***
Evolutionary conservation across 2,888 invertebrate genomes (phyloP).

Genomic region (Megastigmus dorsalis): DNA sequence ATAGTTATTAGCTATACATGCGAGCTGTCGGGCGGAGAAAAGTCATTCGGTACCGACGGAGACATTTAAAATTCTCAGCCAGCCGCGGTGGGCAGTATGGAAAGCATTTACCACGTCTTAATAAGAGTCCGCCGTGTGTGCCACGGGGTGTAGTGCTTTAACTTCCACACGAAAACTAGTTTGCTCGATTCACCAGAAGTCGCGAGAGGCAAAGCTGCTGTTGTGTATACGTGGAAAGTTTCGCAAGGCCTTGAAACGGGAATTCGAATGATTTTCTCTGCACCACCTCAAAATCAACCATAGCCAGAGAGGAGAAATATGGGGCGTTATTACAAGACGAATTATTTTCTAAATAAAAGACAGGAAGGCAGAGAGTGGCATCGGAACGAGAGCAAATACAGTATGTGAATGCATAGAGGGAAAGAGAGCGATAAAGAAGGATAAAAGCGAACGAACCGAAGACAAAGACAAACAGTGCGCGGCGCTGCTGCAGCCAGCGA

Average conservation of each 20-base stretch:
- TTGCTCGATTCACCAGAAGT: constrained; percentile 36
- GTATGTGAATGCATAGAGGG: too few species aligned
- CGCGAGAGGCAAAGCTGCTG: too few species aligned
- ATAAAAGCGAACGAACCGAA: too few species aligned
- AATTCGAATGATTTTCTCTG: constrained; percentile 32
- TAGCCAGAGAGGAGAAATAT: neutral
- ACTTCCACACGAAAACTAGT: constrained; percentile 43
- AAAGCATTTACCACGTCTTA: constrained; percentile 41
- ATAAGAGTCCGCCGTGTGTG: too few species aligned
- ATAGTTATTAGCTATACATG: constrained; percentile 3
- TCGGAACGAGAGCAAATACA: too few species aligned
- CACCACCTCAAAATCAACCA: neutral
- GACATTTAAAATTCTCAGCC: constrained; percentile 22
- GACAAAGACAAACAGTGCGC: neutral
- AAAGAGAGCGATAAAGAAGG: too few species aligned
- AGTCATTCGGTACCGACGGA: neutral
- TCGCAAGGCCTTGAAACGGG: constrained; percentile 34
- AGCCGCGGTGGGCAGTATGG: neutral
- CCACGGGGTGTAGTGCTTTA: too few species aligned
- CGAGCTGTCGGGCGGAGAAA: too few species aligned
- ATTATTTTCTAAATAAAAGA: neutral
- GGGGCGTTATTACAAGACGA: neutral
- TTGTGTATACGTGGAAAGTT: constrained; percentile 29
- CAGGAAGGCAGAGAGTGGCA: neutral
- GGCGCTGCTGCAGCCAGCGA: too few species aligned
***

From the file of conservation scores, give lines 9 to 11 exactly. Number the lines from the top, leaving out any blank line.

- TAGCCAGAGAGGAGAAATAT: neutral
- ACTTCCACACGAAAACTAGT: constrained; percentile 43
- AAAGCATTTACCACGTCTTA: constrained; percentile 41